In 1993, the Road Traffic Act made buckling up mandatory for any backseat passenger who was at least 1.5 metres tall.
Backseat passengers caught not wearing rear seat belts were slapped with a $120 fine. Meanwhile the vehicle’s driver would be fined the same amount and given three demerit points.
Despite having to face stiff penalties, however, many continued (and continue) to not wear rear seat belts.
The excuses given by these recalcitrant passengers ranged from “the belts are uncomfortable” to “the back seat is safer anyway”.
Others even proclaimed that their spouse was a “safe driver” and insisted that they would never be in an accident.
That dangerous attitude mirrors the initial opposition by motorists to front seat belts, which became compulsory in 1981.
Many, including driving instructors, argued that seat belts were dangerous. They claimed that they wouldn’t be able to escape the car in a serious accident if their hands were injured.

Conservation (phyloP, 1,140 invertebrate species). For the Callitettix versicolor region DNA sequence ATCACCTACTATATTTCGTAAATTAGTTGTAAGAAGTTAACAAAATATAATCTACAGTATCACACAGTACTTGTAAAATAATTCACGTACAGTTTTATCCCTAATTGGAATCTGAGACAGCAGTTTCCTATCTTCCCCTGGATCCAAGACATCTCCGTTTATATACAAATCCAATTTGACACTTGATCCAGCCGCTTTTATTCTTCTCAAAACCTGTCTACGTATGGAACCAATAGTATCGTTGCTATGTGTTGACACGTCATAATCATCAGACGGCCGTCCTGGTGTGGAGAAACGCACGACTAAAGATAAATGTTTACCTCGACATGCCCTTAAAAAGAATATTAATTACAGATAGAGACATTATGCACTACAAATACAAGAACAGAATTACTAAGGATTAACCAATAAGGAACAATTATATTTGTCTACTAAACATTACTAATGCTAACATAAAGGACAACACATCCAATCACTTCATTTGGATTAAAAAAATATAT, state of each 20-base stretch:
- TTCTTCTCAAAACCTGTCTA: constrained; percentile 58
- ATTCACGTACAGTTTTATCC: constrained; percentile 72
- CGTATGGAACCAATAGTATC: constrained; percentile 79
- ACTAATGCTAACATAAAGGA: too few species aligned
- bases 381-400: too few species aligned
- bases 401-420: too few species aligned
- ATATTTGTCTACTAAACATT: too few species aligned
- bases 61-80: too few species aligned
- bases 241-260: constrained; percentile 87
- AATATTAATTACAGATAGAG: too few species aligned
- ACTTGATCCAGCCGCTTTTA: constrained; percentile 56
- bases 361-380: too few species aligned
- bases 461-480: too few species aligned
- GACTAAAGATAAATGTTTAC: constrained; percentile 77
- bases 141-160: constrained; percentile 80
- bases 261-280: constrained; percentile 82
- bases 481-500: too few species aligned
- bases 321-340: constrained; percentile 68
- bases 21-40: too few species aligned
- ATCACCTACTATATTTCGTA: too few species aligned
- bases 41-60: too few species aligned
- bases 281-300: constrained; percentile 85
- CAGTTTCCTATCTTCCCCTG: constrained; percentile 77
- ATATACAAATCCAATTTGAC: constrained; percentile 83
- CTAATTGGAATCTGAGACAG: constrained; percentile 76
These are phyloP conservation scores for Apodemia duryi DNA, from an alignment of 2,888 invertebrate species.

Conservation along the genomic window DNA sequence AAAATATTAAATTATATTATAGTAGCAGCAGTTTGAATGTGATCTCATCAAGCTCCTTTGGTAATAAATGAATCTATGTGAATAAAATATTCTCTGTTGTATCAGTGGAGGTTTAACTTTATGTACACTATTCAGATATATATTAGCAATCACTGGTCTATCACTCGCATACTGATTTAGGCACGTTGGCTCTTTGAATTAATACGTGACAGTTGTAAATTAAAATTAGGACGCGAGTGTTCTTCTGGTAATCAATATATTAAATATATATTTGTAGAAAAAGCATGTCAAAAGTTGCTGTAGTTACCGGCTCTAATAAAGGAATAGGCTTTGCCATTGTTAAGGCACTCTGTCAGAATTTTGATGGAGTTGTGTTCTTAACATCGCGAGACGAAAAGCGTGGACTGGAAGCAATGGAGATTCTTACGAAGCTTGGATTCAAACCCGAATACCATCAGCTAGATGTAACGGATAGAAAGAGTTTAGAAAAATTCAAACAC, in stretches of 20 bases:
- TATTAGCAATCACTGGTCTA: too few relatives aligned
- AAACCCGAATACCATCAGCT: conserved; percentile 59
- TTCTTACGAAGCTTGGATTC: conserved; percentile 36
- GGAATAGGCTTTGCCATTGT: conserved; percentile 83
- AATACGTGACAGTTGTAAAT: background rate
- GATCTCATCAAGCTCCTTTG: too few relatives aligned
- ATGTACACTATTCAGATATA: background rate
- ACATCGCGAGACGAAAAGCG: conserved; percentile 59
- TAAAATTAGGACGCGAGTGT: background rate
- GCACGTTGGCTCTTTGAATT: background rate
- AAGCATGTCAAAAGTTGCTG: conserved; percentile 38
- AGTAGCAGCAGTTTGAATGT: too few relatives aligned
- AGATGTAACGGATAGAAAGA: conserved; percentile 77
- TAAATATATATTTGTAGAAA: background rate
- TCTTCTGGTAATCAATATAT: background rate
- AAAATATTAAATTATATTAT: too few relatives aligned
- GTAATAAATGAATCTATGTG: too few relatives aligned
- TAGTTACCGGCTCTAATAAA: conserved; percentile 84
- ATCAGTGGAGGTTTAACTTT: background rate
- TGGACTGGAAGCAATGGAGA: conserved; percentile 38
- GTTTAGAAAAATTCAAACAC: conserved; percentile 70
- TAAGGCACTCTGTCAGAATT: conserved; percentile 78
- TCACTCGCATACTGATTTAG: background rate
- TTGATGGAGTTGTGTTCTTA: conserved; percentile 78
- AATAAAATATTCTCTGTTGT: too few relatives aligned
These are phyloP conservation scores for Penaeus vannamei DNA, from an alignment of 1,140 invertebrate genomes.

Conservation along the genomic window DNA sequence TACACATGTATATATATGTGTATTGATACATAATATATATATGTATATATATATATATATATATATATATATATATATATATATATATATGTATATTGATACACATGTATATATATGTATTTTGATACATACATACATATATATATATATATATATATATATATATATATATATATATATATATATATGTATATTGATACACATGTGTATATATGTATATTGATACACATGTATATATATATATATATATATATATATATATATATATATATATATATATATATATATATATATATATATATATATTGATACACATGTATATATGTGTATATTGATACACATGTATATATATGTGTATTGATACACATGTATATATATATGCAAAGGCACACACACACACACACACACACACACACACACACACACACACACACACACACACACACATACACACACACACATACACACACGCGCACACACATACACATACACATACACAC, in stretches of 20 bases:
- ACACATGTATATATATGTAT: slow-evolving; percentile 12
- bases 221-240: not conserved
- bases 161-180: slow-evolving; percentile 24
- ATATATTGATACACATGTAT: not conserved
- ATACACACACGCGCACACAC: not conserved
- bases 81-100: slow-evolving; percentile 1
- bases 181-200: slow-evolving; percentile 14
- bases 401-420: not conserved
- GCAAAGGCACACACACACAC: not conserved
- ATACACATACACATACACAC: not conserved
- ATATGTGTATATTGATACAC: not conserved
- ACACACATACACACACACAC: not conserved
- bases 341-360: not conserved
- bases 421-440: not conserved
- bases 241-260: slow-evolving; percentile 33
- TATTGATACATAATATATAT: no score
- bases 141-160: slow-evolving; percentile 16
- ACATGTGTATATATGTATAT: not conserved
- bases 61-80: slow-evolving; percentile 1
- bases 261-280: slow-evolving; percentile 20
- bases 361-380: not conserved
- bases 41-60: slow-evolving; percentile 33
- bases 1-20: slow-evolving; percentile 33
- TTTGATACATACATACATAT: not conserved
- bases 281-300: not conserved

Although the rear seat belt law was intended to enhance safety, it was not all-encompassing.
EXEMPTIONS TO THE RULE
All new cars sold after January 1, 1993 must have rear seat belts. However, owners of older cars are not required to retrofit their vehicles with seat belts.
Also, if there are more people than seat belts in the car, unsecured passengers wouldn’t be penalised either. This is provided all the available belts were utilised.
Despite their life-saving potential, backseat passengers still do not buckle up.
Because of this, the Traffic Police responded with a stricter approach in 2002. In one week alone, they issued 587 warnings to passengers who did not have their seat belts on.
EMPHASIS ON SAFETY
The Government stepped up its efforts to improve passenger safety seven years later, when they required all purpose-built MPVs (multi-purpose vehicles) to have seat belts in each of the rear seats.
Specifically, every outboard seat in each rear row must have a three-point belt, while the middle seats should be equipped with a lap belt, at the very least.
The authorities were dead serious about this new ruling, even if it came into effect on April 1st, 2009.
For backseat passengers who persist in risking their lives by not buckling up, this defiance could result in you being legally able to defy the rule.
Apart from police cars and vehicles meant to carry wheelchair-bound passengers, hearses are also exempted from the rear seat belt law.
Read why you should buckle up, even in the backseat.
One in four parents still flout seat belt rules.